September 9 – October 14, 2006
Opening Reception: September 9, 6-8 pm
Muniz uses photography to create images out of non-traditional materials – from chocolate to peanut butter and jelly, from dirt to toys. The work raises questions about the nature of representation. For this exhibition, the artist has created new images in the series Pictures of Junk. Working with garbage — outmoded exercise bikes, crushed soda cans, rusty chains and old tires — Muniz creates works after mythological subjects by famous painters, from Cranach’s Apollo and Diana to Bourguereau’s Orestes Pursued by the Furies. In this series, Muniz meditates on the artist’s eternal quest for the ideal in regard to specific historical environments. The choice of subject is aimed at exposing idealization as rhetorical simplification, as forms of Greek Gods and their cautionary antics appear — systematically crafted emptiness amid post-industrial rubble.
Working outside Rio, in a space the size of a basketball court, Muniz collaborated with art students from the favela. Each image was done one at a time over a period of month and a half. Only a basic outline of an image could be done in advance. The body of the work was composed by Muniz, directing his crew with a laser pointer from a scaffold high above. Muniz captures the image from this vantage point using a large-format camera. This angle creates puzzling discrepancies of scale.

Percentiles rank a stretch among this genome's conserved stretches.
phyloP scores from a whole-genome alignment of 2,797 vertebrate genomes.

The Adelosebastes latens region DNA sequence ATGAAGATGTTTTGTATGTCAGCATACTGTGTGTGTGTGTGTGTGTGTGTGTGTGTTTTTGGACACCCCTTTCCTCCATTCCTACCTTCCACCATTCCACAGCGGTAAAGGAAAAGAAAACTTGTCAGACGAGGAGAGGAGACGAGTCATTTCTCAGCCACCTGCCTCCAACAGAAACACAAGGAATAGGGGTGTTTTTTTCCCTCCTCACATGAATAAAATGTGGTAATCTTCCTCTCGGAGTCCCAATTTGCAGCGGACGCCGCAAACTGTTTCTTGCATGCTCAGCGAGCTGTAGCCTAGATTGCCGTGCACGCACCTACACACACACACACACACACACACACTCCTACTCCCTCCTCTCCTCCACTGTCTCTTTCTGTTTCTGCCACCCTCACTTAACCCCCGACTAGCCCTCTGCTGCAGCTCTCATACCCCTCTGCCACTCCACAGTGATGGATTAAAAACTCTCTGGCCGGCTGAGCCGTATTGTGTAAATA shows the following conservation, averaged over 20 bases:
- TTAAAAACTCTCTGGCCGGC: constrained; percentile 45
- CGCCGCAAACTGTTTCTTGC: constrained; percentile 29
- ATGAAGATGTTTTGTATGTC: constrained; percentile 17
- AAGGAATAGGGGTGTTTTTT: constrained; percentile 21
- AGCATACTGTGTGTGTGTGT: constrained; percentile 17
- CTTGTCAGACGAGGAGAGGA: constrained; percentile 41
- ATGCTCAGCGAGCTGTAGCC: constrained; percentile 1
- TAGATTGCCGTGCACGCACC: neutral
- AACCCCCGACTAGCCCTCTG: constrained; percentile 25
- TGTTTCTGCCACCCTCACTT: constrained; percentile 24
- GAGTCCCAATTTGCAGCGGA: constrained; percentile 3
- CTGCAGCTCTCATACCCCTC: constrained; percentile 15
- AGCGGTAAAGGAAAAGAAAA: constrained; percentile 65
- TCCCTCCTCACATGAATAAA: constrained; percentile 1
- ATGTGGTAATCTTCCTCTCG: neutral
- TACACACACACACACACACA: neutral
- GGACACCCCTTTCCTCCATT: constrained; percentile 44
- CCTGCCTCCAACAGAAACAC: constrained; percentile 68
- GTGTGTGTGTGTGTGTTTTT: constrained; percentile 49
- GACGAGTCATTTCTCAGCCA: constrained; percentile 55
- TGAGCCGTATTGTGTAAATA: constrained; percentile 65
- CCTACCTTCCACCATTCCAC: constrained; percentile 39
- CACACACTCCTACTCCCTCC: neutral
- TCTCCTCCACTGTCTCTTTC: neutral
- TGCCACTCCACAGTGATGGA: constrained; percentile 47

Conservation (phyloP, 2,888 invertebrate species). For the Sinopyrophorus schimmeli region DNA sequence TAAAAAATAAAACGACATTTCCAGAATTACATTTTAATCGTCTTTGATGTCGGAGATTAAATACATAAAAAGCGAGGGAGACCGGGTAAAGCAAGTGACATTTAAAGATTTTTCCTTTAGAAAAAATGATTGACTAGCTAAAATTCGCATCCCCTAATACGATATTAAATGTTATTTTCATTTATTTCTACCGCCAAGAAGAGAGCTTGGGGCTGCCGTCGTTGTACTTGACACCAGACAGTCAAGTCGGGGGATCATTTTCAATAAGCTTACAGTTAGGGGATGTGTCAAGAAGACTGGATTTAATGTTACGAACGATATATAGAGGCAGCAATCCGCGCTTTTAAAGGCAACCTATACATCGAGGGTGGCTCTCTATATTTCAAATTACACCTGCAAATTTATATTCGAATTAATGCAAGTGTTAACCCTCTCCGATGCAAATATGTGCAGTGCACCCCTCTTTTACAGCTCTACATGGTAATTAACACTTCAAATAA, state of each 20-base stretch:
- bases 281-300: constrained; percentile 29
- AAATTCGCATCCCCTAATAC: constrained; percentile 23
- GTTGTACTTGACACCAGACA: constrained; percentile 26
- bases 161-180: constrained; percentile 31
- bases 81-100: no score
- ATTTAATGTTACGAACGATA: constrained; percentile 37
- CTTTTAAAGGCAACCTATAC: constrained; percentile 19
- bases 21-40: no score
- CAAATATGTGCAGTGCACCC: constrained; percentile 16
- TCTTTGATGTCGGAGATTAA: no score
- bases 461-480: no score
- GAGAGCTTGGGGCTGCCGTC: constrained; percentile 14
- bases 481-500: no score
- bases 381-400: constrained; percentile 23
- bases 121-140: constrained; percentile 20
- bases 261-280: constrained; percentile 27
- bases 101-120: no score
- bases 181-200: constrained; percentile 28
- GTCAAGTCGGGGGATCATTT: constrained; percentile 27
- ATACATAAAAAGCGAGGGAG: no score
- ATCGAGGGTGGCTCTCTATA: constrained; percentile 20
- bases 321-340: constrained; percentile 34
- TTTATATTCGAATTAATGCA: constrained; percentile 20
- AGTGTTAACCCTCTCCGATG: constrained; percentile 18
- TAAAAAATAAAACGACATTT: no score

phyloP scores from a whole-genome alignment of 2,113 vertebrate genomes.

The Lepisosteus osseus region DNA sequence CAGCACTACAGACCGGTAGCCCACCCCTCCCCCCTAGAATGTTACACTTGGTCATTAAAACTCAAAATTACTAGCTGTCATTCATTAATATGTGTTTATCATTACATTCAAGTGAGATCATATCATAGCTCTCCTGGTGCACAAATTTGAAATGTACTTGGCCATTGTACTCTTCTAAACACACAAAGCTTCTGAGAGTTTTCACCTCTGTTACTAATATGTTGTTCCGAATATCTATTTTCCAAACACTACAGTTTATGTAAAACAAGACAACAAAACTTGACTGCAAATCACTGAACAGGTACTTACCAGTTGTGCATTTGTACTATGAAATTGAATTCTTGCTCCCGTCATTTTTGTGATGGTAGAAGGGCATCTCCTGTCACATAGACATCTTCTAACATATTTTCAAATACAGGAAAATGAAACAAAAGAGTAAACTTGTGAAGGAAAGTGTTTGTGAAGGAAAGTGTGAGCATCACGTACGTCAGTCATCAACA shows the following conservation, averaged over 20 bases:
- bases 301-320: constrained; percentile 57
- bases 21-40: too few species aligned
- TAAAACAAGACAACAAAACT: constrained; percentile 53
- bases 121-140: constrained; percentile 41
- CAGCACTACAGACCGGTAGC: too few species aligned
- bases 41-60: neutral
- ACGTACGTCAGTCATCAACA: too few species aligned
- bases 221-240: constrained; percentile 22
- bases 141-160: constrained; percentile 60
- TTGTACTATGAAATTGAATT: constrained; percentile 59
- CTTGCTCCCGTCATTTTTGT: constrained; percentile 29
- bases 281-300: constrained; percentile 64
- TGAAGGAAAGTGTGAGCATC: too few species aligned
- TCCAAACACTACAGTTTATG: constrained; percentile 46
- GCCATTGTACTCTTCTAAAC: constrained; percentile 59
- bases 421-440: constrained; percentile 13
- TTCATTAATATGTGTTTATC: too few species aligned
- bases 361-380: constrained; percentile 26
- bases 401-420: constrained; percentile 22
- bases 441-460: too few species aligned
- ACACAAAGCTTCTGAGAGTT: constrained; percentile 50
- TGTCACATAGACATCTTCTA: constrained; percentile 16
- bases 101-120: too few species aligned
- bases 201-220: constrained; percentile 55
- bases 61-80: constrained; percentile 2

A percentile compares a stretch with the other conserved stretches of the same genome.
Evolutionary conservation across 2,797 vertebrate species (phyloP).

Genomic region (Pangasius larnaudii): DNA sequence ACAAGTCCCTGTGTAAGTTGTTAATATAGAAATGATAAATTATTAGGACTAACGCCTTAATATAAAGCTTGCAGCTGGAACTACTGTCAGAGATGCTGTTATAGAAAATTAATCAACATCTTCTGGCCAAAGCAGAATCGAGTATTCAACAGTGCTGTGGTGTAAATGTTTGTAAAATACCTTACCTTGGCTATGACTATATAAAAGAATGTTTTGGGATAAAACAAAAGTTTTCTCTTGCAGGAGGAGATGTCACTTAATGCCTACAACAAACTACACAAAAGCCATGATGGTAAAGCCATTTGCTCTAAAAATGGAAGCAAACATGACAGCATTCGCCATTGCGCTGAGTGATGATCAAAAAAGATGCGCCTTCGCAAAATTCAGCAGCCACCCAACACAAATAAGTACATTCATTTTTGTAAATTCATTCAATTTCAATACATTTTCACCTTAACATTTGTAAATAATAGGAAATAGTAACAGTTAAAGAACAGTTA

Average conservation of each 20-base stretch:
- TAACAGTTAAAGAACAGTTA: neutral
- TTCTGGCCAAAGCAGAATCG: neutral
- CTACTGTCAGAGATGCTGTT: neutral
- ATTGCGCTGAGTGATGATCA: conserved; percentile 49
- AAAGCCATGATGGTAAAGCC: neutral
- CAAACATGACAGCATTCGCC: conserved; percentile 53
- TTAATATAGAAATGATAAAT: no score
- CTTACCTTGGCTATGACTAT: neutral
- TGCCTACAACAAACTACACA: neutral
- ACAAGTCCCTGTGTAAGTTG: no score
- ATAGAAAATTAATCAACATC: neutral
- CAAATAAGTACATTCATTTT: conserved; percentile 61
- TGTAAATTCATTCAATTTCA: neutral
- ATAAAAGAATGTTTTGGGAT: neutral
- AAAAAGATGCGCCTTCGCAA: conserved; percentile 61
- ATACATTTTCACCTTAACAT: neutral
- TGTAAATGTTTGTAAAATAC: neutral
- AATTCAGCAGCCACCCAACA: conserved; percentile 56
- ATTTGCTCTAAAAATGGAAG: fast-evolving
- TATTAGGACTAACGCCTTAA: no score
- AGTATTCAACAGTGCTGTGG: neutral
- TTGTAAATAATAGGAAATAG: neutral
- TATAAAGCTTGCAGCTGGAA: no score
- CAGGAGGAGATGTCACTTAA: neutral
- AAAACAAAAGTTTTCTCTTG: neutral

Drawing is the basis of Muniz’s work. Here it is done so well and with such unconventional means, that it frees the viewer from thinking about the subject matter. The work forces one to consider the act of drawing itself.
“Look beyond the staggering ingenuity of Muniz’s Prometheus and you may see a reference to torture as a live issue of our time. Echoes of current concern – from hubris to war to ecology – ripple through his new series”, observes art critic Kenneth Baker about this series.
Peter Boswell, curator of Muniz’s current retrospective, notes, “Muniz changes materials, medium and methods the way Picasso changes styles: to make things new, to see with new eyes”.
In the back room, Muniz exhibits works from Pictures of Pigments, another series after well-known works of art. Executed in brilliant powdered paint pigment, these pieces reveal the compositional power of color. In these works after Redon, Klimt, Monet, and Hopper, it is only up close that the medium, pure undiluted color, is apparent. Muniz is currently the subject of a retrospective organized by the Miami Art Museum, which will travel to the Seattle Art Museum; the Museum of Contemporary Art, San Diego; the Musee d’art Contemporain de Montreal; and is currently on view at the Contemporary Art Museum, Tampa. He is the author of Muniz Reflex: A Vik Muniz Primer, published by Aperture to accompany the show.
Widely collected, Muniz’s work is in the Museum of Modern Art, New York; the Metropolitan Museum of Art, New York; the Whitney Museum of American Art, New York; The Art Institute of Chicago; the Los Angeles County Museum of Art; the San Francisco Museum of Modern Art; the Museu de Arte Moderna, Rio; the Museum of Contemporary Art, Tokyo; the Daros Foundation, Zurich; and the Tate, London.
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